Certain contemporary Indigenous artists use their historically politicized identities to contest the many injustices they face, often by using traditional Indigenous imagery to subvert stereotypes. This way artists reclaim their cultural identity and reject the harmful repercussions perpetuated by colonial tokenization of them as “authentic” people of the past, and nothing else. A prime example can be found in the art of Lawrence Paul Yuxweluptun, who coined the phrase “how to paint a land claim,” which entails painting worlds that draw attention to Indigenous land that has been stolen. He focuses mainly on issues of Indigenous resilience within a system of oppression and isolation.

One example is Yuxweluptun’s painting, The Universe is so Big: White Man Keeps me on a Reservation, which depicts a  quasi-Surrealist landscape in which almost everything is composed of Ovoids. The incorporation of Ovoids immediately marks the painting as an Indigenous work. Yuxweluptun’s interest, however, is to also mark the land which he paints as equally Indigenous to the painting itself, and each object equal in spirit to the next. 2 Yuxweluptun thus introduces a contradiction to the concept of Canada as terra nullius, a doctrine that held that because Indigenous people were not farmers, 3 they were not using land that rightfully belonged to whoever would “develop” it: European settlers. 4 To further equate Indigenous people with the land that is rightfully theirs, Yuxweluptun includes two figures who are also composed of Ovoids, indicating that they are Indigenous, and are part of the community that lays claim to the land on which they stand. 5 These parts of the painting alone map out the space as Indigenous land, but the issue of the land claim in contemporary society implies that there is land that needs (re)claiming. Hence the inclusion of a great rift from one end of the landscape to the other, indicating the colonial overtaking and division of their land.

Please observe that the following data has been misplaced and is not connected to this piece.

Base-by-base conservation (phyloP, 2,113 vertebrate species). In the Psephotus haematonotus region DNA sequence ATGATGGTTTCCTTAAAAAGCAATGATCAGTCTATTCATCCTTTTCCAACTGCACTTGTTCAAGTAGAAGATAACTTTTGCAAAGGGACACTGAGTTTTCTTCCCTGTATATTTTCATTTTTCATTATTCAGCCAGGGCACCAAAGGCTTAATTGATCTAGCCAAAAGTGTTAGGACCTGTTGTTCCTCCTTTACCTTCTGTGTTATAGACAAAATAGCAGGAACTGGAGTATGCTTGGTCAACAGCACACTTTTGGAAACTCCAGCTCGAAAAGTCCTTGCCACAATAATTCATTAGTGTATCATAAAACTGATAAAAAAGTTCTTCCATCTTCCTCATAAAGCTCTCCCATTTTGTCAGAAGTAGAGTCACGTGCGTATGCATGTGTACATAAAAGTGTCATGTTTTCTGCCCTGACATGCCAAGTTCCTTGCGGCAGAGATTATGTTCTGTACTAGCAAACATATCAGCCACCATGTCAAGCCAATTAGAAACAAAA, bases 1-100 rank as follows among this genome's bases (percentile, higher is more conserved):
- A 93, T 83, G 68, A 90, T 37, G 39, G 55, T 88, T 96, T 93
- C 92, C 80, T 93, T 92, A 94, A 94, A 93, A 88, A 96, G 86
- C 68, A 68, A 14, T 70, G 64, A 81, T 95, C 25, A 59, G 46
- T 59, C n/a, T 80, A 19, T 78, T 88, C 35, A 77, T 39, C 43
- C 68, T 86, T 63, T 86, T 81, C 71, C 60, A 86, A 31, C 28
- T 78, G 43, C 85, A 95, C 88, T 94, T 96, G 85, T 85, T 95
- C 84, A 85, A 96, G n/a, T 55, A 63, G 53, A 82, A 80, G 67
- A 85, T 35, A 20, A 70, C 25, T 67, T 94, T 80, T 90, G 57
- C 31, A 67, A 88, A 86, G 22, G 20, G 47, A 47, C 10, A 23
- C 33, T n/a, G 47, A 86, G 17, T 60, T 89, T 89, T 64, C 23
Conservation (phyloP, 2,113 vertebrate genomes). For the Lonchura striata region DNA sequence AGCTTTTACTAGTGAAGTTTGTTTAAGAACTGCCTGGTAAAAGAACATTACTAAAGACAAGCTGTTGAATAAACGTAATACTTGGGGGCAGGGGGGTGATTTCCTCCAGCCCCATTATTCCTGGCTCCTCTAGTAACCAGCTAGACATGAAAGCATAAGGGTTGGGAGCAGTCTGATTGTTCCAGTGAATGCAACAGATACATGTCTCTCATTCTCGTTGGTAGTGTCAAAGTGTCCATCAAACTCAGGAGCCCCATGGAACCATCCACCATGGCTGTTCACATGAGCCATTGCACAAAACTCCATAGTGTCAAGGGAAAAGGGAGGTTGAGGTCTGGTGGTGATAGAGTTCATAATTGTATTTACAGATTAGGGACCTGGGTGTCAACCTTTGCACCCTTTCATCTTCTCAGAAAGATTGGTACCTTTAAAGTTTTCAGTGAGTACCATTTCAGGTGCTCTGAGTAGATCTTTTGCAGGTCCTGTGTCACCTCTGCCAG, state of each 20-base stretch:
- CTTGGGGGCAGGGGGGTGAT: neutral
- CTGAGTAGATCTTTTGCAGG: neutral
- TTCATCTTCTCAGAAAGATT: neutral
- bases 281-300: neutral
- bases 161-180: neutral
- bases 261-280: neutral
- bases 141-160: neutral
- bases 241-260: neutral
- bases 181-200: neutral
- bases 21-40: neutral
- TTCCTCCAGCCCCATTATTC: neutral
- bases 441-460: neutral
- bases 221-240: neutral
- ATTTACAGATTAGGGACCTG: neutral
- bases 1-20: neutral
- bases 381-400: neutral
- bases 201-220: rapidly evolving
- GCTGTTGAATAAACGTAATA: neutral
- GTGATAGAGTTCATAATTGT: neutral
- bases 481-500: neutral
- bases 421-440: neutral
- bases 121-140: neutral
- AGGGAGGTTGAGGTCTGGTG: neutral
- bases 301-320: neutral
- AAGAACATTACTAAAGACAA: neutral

Lawrence Paul Yuxweluptun, The Universe Is So Big, the White Man Keeps Me on My Reservation, 1987, 182.9×228. (via http://mikwchiyam.com)

On the side of the rift in which there is no Indigenous presence there are mountains upon mountains, stretching towards what seems to be a never ending horizon. 6 In contrast, the area the Indigenous people occupy, not just on the other side of the rift, but a specific platform on this side, has a distinct end. The small bisected Ovoid on which they stand stops directly at the foreground of the painting. This restrictive space is meant to signify the reservations that Indigenous people were pushed onto. By juxtaposing the traditional Indigenous shape of the Ovoid with the relatively contemporary reality of reservations, Yuxweluptun highlights the ironic fact that white regulations still divide the land claim he maps out, and force its rightful Indigenous occupants to fight for what had long been theirs.